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) -- American households have significantly cut back on debt in the four years since the crisis but students are still piling it on.


Federal Reserve's

quarterly report on

household debt and credit

revealed that student loan debt reached $904 billion in the first quarter, a $30 billion increase from the previous quarter.

Student debt is the only category of debt to have shown a substantial increase since the peak in 2008, expanding $293 billion, while other forms of debt fell a combined $1.53 trillion, according to the report.

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Moreover, students are falling behind in repaying their loans, with the 90-plus days delinquency rates for the category increasing from 6.13% in the first quarter of 2003 to 8.69% currently.

The delinquency rate for student loans is now higher than that of mortgages, auto loans and home equity lines of credit (HELOC).

According to the report, student loans was the only category to see an uptick in delinquency rates in the first quarter.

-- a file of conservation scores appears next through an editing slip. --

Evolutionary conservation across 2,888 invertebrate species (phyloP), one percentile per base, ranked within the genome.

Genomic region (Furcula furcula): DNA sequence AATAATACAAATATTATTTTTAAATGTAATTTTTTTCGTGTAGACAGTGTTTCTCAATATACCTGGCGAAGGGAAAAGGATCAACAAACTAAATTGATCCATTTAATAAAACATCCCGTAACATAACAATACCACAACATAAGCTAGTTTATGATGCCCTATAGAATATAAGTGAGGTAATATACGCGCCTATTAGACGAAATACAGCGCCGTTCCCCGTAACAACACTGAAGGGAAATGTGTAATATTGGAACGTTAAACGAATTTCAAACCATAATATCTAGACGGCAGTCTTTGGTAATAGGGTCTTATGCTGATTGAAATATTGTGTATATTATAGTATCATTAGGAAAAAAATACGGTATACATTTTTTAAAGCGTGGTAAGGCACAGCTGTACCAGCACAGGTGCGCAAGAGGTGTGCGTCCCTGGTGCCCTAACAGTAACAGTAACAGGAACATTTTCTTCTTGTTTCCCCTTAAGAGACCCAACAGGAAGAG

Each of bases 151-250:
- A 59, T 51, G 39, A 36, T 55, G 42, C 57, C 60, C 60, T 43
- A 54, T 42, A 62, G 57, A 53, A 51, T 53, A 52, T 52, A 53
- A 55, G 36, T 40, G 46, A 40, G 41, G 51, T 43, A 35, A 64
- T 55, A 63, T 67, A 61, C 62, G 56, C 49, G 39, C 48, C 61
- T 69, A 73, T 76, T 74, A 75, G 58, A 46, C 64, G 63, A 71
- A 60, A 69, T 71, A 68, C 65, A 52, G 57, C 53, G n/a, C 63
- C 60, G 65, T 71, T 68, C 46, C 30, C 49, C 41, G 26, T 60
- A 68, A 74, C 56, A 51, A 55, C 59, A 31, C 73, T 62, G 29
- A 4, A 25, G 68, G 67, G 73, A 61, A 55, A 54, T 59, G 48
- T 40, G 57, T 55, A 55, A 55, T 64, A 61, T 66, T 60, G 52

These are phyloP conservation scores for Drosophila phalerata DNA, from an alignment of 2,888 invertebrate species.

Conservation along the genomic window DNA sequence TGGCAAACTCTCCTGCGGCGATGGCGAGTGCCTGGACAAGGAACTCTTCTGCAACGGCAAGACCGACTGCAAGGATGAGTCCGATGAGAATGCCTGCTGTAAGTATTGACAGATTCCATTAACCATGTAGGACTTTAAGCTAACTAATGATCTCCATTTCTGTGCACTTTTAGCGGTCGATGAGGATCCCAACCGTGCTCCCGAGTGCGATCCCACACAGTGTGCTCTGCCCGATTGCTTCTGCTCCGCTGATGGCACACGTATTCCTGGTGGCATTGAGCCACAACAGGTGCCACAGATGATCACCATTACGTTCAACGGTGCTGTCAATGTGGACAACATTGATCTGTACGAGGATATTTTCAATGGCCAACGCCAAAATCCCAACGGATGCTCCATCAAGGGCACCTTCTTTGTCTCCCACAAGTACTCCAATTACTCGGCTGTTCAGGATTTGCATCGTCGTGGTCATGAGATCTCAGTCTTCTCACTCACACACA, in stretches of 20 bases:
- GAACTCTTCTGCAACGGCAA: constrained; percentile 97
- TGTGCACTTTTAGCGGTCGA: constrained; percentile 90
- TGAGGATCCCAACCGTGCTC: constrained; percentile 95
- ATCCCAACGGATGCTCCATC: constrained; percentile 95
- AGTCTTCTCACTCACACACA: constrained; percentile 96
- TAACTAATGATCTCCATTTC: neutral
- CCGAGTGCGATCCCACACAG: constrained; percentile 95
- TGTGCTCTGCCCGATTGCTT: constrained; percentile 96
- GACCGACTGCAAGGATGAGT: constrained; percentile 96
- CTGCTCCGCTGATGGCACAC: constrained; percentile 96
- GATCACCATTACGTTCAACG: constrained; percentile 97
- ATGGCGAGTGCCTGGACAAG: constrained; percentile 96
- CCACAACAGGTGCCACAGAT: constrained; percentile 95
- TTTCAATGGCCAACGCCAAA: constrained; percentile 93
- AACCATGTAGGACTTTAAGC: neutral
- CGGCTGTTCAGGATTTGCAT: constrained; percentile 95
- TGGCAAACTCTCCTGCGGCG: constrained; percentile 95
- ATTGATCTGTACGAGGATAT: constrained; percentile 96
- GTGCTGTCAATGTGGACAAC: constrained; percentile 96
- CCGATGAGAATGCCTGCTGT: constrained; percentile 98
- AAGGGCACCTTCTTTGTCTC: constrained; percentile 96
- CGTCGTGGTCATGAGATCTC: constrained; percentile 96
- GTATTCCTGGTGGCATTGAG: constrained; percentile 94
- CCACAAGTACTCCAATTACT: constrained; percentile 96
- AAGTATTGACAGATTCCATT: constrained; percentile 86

Younger workers have been facing difficult job conditions. The unemployment rate for workers between the ages of 20 and 24 stands at 13.2% as of April, compared to the national average of 8.1%.

Overall, household debt contracted $100 billion to $11.44 trillion. Mortgage balances fell 1% or $81 billion during the quarter.

The number of credit inquiries- an indication of demand for consumer credit- declined slightly by 0.5%.

Out of $11.44 trillion in consumer debt, roughly $1.06 trillion is currently delinquent, with $796 billion considered seriously delinquent.


Written by Shanthi Bharatwaj in New York

Disclosure: TheStreet's editorial policy prohibits staff editors and reporters from holding positions in any individual stocks.